Bayan Northcott
BBC Music Magazine
June 2015

Composed in 1792 for the violinist-impresario Johann Peter Salomon, three of his lead-players and orchestra, Haydn's genial and decorative Sinfonia Concertante proved one of the greatest hits of his first London residency. As well it might if it received anything like the spirited and affectionate performance heard here from the lithe violin of Ilya Gringolts, the sometimes-stratospheric cello playing of Nicolas Altstaedt, the bucolic oboe of Alfredo Bernardini and the mischievous bassoon of Peter Whelan, with the resplendent ensemble Arcangelo under Jonathan Cohen.

Period instruments may be deployed and vibrato eschewed but Haydn's endlessly ingenious permutations of the solo parts and orchestral tuttis come over with unalloyed charm and ebullience.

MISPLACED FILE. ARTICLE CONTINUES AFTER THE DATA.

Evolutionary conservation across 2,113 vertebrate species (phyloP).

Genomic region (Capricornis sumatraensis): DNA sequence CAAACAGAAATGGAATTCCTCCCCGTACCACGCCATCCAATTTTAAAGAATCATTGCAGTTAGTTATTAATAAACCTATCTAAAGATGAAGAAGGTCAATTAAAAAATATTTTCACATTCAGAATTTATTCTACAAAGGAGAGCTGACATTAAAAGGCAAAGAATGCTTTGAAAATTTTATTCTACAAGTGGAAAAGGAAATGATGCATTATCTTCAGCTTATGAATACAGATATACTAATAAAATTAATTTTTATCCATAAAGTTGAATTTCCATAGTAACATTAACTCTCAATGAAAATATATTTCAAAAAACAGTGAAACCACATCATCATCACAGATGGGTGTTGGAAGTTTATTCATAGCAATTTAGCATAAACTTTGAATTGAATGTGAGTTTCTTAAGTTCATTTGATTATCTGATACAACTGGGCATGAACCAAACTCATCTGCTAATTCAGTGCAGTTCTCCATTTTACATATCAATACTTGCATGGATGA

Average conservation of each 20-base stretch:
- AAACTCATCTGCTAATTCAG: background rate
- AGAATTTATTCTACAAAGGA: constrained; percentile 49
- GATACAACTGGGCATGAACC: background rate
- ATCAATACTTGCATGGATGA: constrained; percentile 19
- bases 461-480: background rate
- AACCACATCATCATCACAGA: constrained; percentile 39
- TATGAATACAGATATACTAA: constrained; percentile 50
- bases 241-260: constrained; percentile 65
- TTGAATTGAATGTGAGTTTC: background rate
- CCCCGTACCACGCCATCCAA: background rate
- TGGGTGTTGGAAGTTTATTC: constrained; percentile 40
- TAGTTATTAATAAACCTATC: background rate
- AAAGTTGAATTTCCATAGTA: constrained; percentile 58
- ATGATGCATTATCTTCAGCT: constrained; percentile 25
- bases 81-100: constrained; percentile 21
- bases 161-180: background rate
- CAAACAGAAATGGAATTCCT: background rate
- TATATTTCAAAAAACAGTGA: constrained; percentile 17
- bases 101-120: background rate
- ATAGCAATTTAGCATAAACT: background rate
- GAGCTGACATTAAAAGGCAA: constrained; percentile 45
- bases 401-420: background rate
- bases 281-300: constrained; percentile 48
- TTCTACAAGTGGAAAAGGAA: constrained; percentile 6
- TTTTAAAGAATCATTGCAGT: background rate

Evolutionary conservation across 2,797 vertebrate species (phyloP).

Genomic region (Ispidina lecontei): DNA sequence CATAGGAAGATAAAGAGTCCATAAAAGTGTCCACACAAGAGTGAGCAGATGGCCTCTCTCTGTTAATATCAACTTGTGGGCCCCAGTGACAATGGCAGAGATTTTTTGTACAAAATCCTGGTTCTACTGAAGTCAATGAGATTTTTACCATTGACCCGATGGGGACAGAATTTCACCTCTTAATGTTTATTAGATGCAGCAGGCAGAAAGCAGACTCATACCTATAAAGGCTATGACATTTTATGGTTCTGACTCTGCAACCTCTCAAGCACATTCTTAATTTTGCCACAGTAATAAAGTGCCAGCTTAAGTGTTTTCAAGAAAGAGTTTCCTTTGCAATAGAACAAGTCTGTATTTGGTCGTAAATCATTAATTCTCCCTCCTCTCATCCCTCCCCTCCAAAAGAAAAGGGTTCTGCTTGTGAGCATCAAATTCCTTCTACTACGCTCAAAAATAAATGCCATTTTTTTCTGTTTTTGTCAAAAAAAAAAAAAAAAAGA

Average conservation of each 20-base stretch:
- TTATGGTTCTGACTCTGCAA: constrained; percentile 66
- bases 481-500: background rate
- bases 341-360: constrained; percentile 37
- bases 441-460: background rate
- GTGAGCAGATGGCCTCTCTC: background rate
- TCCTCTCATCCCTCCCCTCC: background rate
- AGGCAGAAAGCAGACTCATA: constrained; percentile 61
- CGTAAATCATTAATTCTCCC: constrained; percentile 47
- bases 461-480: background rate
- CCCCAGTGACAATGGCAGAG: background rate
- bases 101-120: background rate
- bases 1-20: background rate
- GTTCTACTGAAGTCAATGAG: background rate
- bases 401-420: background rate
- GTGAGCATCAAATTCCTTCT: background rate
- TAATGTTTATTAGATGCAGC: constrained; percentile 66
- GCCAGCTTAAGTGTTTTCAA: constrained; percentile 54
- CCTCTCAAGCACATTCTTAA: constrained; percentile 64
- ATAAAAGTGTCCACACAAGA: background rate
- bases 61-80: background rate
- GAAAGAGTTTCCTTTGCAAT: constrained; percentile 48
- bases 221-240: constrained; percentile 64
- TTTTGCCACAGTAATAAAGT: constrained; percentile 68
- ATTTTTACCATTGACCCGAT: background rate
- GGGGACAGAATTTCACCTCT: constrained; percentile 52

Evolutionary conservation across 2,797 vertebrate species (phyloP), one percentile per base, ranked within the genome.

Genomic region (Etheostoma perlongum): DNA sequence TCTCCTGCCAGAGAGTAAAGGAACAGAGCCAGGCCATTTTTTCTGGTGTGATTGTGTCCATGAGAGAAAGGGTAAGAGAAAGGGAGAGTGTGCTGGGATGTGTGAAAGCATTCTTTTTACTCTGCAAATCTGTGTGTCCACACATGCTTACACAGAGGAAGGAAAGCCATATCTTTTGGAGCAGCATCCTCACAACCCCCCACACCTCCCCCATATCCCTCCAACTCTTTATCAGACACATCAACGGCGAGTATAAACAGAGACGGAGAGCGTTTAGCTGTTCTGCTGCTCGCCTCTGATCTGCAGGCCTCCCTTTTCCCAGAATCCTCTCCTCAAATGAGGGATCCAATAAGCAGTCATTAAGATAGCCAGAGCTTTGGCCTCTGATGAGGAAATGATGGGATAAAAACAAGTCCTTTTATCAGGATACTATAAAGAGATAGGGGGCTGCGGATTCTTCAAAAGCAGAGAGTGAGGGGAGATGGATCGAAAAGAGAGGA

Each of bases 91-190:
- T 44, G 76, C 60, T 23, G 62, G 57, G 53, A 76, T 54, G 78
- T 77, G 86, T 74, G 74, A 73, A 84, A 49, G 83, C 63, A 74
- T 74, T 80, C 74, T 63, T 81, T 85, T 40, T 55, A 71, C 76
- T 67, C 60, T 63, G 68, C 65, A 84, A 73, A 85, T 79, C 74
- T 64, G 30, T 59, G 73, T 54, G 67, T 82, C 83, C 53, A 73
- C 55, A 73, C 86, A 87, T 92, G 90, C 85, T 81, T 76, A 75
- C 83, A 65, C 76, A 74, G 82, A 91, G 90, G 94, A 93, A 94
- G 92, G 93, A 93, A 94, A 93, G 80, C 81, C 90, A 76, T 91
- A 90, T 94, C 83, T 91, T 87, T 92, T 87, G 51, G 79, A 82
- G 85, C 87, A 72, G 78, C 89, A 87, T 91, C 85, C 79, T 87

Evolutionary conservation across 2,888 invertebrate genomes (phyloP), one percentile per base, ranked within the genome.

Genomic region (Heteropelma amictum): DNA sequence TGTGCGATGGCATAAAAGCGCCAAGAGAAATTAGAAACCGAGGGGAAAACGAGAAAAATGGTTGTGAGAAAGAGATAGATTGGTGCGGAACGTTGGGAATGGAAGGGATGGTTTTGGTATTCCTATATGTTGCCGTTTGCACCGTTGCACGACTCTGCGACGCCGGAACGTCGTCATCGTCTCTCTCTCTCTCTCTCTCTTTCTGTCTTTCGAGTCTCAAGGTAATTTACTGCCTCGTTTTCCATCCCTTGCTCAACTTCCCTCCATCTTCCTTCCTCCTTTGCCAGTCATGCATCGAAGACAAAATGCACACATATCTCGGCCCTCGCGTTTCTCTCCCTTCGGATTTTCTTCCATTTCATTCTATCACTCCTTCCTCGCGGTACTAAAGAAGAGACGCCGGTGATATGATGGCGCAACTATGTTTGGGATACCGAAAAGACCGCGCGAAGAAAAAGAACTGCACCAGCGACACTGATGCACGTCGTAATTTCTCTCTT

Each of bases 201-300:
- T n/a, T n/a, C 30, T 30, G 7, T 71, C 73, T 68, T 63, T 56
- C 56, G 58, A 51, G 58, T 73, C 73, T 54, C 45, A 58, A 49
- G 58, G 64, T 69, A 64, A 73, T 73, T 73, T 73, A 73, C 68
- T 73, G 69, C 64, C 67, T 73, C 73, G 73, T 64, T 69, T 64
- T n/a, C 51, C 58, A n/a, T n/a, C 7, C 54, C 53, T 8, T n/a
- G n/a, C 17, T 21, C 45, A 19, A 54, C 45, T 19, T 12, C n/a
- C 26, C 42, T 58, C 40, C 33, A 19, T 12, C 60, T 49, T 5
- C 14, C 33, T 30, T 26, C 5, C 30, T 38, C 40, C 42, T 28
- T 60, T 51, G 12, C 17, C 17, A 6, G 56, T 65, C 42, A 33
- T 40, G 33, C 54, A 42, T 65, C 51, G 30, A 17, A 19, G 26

Bernardini, Whelan and Cohen bring comparable qualities to the two relatively early Moazart Concertos, finding an expressiveness and radiance even in the more formulaic patches. Part of that radiance doubtless stems from the decision to record in a spacious church acoustic—St Jude's Hampstead Garden Suburb—rather than a drier concert hall. However, this makes for a slightly questionable balance in the Sinfonia Concertante, with the soloists sounding almost on top of the microphone for clarity and the orchestra seemingly set back in a more reverberant ambience—though in the less elaborately textured Mozart Concertos this is less noticeable. A harpsichord continuo is audible in the Bassoon Concerto, though no player is specified in the booklet.